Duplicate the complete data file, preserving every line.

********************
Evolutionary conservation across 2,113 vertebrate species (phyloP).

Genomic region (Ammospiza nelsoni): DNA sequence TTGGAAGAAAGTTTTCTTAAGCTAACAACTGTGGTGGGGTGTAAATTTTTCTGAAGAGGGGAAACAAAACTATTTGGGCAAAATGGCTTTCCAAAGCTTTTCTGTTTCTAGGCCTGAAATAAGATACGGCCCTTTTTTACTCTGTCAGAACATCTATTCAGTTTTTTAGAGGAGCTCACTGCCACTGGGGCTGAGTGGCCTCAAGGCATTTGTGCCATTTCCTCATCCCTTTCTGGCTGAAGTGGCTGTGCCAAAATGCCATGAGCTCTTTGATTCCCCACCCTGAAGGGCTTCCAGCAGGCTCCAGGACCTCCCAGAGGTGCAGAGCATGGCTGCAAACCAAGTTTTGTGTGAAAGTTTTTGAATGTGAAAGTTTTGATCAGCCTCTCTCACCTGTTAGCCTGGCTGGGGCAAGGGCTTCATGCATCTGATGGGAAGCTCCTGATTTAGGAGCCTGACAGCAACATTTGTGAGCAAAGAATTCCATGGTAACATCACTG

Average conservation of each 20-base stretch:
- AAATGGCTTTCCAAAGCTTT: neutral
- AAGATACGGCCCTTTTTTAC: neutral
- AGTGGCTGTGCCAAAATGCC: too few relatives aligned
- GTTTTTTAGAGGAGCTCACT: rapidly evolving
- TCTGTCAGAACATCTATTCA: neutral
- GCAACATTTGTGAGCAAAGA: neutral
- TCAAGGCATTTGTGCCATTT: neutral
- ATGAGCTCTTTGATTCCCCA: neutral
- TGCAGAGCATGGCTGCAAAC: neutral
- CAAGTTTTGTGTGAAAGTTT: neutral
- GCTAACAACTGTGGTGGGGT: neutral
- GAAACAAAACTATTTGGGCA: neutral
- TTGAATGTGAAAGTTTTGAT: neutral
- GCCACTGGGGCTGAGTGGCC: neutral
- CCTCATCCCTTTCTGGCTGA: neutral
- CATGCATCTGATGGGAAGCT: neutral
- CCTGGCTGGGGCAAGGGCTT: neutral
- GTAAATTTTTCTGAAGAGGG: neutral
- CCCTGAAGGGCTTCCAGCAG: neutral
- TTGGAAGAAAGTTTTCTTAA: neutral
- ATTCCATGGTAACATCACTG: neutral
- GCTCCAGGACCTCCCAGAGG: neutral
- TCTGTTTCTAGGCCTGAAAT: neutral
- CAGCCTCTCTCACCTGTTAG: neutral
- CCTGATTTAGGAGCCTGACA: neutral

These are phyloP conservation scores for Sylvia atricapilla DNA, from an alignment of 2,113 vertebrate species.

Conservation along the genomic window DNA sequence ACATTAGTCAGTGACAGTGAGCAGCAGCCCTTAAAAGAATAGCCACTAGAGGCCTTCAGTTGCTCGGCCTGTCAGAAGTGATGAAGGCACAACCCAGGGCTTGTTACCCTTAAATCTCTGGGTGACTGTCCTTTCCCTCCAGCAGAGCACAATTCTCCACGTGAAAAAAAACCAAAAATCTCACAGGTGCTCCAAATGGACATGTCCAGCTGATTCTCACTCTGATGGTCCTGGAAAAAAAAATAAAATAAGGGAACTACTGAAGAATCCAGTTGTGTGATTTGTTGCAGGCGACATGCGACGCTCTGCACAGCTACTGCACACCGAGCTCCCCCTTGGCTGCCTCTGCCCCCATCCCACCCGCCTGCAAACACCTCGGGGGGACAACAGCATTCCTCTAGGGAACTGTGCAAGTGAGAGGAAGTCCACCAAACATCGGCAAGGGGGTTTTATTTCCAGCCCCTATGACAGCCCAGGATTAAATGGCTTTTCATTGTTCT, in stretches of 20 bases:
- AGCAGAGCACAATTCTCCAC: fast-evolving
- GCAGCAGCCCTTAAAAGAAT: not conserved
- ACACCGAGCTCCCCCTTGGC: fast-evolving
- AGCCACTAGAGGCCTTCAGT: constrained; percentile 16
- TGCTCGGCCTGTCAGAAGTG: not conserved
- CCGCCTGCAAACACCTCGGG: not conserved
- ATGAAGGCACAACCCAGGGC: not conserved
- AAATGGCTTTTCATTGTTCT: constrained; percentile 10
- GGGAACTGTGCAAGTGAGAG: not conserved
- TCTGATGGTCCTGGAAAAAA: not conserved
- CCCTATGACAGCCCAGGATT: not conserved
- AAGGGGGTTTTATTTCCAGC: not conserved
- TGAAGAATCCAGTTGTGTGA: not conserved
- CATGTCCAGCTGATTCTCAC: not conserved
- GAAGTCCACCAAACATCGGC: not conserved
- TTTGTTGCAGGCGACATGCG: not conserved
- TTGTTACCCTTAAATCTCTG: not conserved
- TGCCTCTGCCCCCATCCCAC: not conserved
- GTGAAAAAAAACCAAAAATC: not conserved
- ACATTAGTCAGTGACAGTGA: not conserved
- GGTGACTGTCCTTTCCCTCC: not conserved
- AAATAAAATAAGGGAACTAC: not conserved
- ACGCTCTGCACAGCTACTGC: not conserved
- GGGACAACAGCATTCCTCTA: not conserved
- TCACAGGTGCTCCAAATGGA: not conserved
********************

Evolutionary conservation across 2,113 vertebrate species (phyloP).

Genomic region (Ammospiza nelsoni): DNA sequence TTGGAAGAAAGTTTTCTTAAGCTAACAACTGTGGTGGGGTGTAAATTTTTCTGAAGAGGGGAAACAAAACTATTTGGGCAAAATGGCTTTCCAAAGCTTTTCTGTTTCTAGGCCTGAAATAAGATACGGCCCTTTTTTACTCTGTCAGAACATCTATTCAGTTTTTTAGAGGAGCTCACTGCCACTGGGGCTGAGTGGCCTCAAGGCATTTGTGCCATTTCCTCATCCCTTTCTGGCTGAAGTGGCTGTGCCAAAATGCCATGAGCTCTTTGATTCCCCACCCTGAAGGGCTTCCAGCAGGCTCCAGGACCTCCCAGAGGTGCAGAGCATGGCTGCAAACCAAGTTTTGTGTGAAAGTTTTTGAATGTGAAAGTTTTGATCAGCCTCTCTCACCTGTTAGCCTGGCTGGGGCAAGGGCTTCATGCATCTGATGGGAAGCTCCTGATTTAGGAGCCTGACAGCAACATTTGTGAGCAAAGAATTCCATGGTAACATCACTG

Average conservation of each 20-base stretch:
- AAATGGCTTTCCAAAGCTTT: neutral
- AAGATACGGCCCTTTTTTAC: neutral
- AGTGGCTGTGCCAAAATGCC: too few relatives aligned
- GTTTTTTAGAGGAGCTCACT: rapidly evolving
- TCTGTCAGAACATCTATTCA: neutral
- GCAACATTTGTGAGCAAAGA: neutral
- TCAAGGCATTTGTGCCATTT: neutral
- ATGAGCTCTTTGATTCCCCA: neutral
- TGCAGAGCATGGCTGCAAAC: neutral
- CAAGTTTTGTGTGAAAGTTT: neutral
- GCTAACAACTGTGGTGGGGT: neutral
- GAAACAAAACTATTTGGGCA: neutral
- TTGAATGTGAAAGTTTTGAT: neutral
- GCCACTGGGGCTGAGTGGCC: neutral
- CCTCATCCCTTTCTGGCTGA: neutral
- CATGCATCTGATGGGAAGCT: neutral
- CCTGGCTGGGGCAAGGGCTT: neutral
- GTAAATTTTTCTGAAGAGGG: neutral
- CCCTGAAGGGCTTCCAGCAG: neutral
- TTGGAAGAAAGTTTTCTTAA: neutral
- ATTCCATGGTAACATCACTG: neutral
- GCTCCAGGACCTCCCAGAGG: neutral
- TCTGTTTCTAGGCCTGAAAT: neutral
- CAGCCTCTCTCACCTGTTAG: neutral
- CCTGATTTAGGAGCCTGACA: neutral

These are phyloP conservation scores for Sylvia atricapilla DNA, from an alignment of 2,113 vertebrate species.

Conservation along the genomic window DNA sequence ACATTAGTCAGTGACAGTGAGCAGCAGCCCTTAAAAGAATAGCCACTAGAGGCCTTCAGTTGCTCGGCCTGTCAGAAGTGATGAAGGCACAACCCAGGGCTTGTTACCCTTAAATCTCTGGGTGACTGTCCTTTCCCTCCAGCAGAGCACAATTCTCCACGTGAAAAAAAACCAAAAATCTCACAGGTGCTCCAAATGGACATGTCCAGCTGATTCTCACTCTGATGGTCCTGGAAAAAAAAATAAAATAAGGGAACTACTGAAGAATCCAGTTGTGTGATTTGTTGCAGGCGACATGCGACGCTCTGCACAGCTACTGCACACCGAGCTCCCCCTTGGCTGCCTCTGCCCCCATCCCACCCGCCTGCAAACACCTCGGGGGGACAACAGCATTCCTCTAGGGAACTGTGCAAGTGAGAGGAAGTCCACCAAACATCGGCAAGGGGGTTTTATTTCCAGCCCCTATGACAGCCCAGGATTAAATGGCTTTTCATTGTTCT, in stretches of 20 bases:
- AGCAGAGCACAATTCTCCAC: fast-evolving
- GCAGCAGCCCTTAAAAGAAT: not conserved
- ACACCGAGCTCCCCCTTGGC: fast-evolving
- AGCCACTAGAGGCCTTCAGT: constrained; percentile 16
- TGCTCGGCCTGTCAGAAGTG: not conserved
- CCGCCTGCAAACACCTCGGG: not conserved
- ATGAAGGCACAACCCAGGGC: not conserved
- AAATGGCTTTTCATTGTTCT: constrained; percentile 10
- GGGAACTGTGCAAGTGAGAG: not conserved
- TCTGATGGTCCTGGAAAAAA: not conserved
- CCCTATGACAGCCCAGGATT: not conserved
- AAGGGGGTTTTATTTCCAGC: not conserved
- TGAAGAATCCAGTTGTGTGA: not conserved
- CATGTCCAGCTGATTCTCAC: not conserved
- GAAGTCCACCAAACATCGGC: not conserved
- TTTGTTGCAGGCGACATGCG: not conserved
- TTGTTACCCTTAAATCTCTG: not conserved
- TGCCTCTGCCCCCATCCCAC: not conserved
- GTGAAAAAAAACCAAAAATC: not conserved
- ACATTAGTCAGTGACAGTGA: not conserved
- GGTGACTGTCCTTTCCCTCC: not conserved
- AAATAAAATAAGGGAACTAC: not conserved
- ACGCTCTGCACAGCTACTGC: not conserved
- GGGACAACAGCATTCCTCTA: not conserved
- TCACAGGTGCTCCAAATGGA: not conserved